Theses and Dissertations

Issuing Body

Mississippi State University

Advisor

Dixon, P. Grady

Committee Member

Rodgers, John C. III

Committee Member

Brown, Michael E.

Date of Degree

1-1-2008

Document Type

Graduate Thesis - Open Access

Major

Geosciences

Degree Name

Master of Science

College

College of Arts and Sciences

Department

Department of Geosciences

Abstract

Daily temperature variations across an area can often be attributed to differences in land use/land cover (LULC). This study focuses on the relationships between the diurnal temperature ranges (DTRs) of 145 weather stations, classified as urban, agriculture, evergreen forests, deciduous forests, pine forests, and mixed forests. Paired samples t-tests were employed to test for significant DTR differences due to LULC type, season, and air mass type. Conflicting with previous research, agricultural areas reported the lowest DTRs, which may be due to the vegetation or to other physiographic variables. The forest types showed very few significant DTR differences. All of the LULC types experienced an annual bimodal DTR pattern, with peaks in April and October. Results of this study show that air mass has the largest influence on DTR (over LULC and season), therefore, the annual variability of air mass occurrence is most likely cause of the bimodal pattern.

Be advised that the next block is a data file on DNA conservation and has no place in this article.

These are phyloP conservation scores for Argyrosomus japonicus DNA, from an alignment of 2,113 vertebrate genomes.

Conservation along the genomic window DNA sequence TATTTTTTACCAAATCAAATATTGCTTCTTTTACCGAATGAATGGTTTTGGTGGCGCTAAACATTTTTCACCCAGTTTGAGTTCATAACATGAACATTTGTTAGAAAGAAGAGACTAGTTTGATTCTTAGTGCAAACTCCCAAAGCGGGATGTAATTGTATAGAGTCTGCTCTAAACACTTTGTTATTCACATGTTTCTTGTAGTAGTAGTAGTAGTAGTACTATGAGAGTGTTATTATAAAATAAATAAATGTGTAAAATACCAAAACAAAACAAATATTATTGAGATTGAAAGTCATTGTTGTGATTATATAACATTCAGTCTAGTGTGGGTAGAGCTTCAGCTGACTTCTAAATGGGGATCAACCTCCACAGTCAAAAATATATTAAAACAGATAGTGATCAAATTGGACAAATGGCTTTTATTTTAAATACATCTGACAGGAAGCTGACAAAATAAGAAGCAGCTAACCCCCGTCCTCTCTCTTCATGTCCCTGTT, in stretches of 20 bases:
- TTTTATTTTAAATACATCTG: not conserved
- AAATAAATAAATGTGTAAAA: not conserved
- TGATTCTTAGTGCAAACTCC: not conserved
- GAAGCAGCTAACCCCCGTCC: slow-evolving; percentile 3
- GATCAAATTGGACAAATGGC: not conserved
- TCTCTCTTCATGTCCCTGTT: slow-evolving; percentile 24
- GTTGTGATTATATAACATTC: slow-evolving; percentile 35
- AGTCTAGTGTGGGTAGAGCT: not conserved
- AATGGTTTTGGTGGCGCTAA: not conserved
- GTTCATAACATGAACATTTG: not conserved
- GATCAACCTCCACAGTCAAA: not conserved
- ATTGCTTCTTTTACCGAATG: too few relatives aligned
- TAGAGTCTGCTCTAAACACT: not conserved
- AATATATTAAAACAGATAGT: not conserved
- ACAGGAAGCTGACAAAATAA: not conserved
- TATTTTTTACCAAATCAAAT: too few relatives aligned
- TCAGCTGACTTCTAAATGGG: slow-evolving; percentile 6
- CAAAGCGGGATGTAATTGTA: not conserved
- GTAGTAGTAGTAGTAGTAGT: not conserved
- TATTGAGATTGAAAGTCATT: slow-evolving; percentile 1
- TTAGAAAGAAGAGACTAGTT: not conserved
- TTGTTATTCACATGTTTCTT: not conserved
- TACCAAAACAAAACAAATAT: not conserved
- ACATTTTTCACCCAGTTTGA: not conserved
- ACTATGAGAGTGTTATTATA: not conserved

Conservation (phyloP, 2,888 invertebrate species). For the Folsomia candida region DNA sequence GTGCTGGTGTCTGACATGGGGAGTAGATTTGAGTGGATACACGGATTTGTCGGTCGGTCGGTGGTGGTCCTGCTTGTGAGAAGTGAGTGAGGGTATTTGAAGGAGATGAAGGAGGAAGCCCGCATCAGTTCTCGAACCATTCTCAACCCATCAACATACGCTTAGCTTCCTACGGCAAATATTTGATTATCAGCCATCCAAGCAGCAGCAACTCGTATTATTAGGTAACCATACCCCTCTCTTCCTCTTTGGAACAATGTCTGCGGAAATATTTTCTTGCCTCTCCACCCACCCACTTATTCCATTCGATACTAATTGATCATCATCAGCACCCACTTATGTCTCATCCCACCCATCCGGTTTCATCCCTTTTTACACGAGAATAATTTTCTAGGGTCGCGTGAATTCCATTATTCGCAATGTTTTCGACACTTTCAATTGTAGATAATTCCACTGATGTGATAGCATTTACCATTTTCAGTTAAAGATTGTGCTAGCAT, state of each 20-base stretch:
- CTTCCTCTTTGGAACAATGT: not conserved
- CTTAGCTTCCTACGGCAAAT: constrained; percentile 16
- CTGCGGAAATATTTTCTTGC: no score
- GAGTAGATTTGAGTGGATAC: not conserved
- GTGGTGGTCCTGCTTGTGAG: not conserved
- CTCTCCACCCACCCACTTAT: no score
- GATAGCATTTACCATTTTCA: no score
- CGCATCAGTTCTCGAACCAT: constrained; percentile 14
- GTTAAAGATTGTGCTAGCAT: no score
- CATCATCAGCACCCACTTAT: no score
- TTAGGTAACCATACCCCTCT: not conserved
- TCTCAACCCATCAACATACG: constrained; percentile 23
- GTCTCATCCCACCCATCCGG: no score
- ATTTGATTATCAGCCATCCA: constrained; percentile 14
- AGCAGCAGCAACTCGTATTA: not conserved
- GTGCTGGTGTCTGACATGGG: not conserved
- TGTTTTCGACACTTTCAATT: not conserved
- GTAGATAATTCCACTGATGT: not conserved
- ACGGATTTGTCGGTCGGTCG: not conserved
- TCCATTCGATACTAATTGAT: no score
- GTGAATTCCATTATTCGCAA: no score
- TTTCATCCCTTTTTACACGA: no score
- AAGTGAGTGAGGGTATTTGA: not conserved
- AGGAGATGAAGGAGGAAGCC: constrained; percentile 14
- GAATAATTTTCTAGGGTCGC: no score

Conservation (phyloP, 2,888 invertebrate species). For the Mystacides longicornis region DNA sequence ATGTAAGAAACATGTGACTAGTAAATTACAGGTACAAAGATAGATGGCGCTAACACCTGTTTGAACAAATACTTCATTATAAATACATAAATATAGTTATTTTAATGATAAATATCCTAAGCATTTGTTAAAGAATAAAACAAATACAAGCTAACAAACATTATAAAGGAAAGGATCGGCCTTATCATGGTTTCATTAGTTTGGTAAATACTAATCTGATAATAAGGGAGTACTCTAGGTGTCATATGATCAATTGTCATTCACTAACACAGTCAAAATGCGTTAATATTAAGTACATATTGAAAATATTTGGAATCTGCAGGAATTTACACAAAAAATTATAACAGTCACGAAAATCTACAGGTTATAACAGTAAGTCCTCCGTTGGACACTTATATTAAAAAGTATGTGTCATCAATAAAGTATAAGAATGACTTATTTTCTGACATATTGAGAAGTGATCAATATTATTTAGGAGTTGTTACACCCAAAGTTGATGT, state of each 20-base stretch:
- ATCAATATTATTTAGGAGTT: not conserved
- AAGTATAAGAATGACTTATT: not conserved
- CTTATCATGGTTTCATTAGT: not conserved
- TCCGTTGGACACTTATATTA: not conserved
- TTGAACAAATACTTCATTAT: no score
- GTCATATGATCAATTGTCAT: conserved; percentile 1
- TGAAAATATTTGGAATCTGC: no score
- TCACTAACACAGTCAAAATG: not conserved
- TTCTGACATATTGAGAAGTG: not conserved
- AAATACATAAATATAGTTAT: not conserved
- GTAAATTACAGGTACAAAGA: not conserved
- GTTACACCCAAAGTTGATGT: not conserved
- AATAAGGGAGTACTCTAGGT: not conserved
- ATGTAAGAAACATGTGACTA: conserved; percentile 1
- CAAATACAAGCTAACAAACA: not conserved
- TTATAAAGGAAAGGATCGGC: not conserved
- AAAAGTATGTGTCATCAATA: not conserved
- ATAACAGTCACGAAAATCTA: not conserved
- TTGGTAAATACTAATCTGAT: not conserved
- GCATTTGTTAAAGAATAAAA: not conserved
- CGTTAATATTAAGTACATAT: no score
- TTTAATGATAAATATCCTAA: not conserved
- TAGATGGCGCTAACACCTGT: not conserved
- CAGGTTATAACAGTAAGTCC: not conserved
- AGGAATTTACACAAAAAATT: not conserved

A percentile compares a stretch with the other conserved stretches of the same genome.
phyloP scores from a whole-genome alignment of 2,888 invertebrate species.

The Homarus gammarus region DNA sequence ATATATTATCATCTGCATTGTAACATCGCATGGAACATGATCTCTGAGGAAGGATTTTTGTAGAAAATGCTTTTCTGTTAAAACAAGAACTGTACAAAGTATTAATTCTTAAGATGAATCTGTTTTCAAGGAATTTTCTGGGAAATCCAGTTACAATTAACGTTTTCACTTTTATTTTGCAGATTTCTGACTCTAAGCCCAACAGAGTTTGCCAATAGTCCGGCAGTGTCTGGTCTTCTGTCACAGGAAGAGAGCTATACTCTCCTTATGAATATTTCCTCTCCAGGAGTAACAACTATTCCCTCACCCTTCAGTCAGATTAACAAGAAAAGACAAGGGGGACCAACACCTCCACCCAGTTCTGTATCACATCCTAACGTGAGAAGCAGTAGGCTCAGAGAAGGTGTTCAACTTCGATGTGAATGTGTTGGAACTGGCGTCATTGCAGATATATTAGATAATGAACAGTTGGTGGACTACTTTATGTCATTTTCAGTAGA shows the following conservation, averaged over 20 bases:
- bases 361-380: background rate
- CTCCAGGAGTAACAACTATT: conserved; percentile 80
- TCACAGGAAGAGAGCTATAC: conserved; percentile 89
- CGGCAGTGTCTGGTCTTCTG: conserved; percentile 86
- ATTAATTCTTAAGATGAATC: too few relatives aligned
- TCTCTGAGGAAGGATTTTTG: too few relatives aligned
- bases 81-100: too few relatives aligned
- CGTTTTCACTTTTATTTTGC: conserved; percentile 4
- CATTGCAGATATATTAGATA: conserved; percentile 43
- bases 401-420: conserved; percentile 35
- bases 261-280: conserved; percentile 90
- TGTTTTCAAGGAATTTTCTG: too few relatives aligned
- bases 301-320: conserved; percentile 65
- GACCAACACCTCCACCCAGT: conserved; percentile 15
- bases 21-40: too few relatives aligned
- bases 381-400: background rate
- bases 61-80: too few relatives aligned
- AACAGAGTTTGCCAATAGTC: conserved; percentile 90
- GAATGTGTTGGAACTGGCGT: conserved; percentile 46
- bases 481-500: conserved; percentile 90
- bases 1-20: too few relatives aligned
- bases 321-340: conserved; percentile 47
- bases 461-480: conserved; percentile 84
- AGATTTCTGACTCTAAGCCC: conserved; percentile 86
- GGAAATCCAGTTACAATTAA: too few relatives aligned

URI

https://hdl.handle.net/11668/14925

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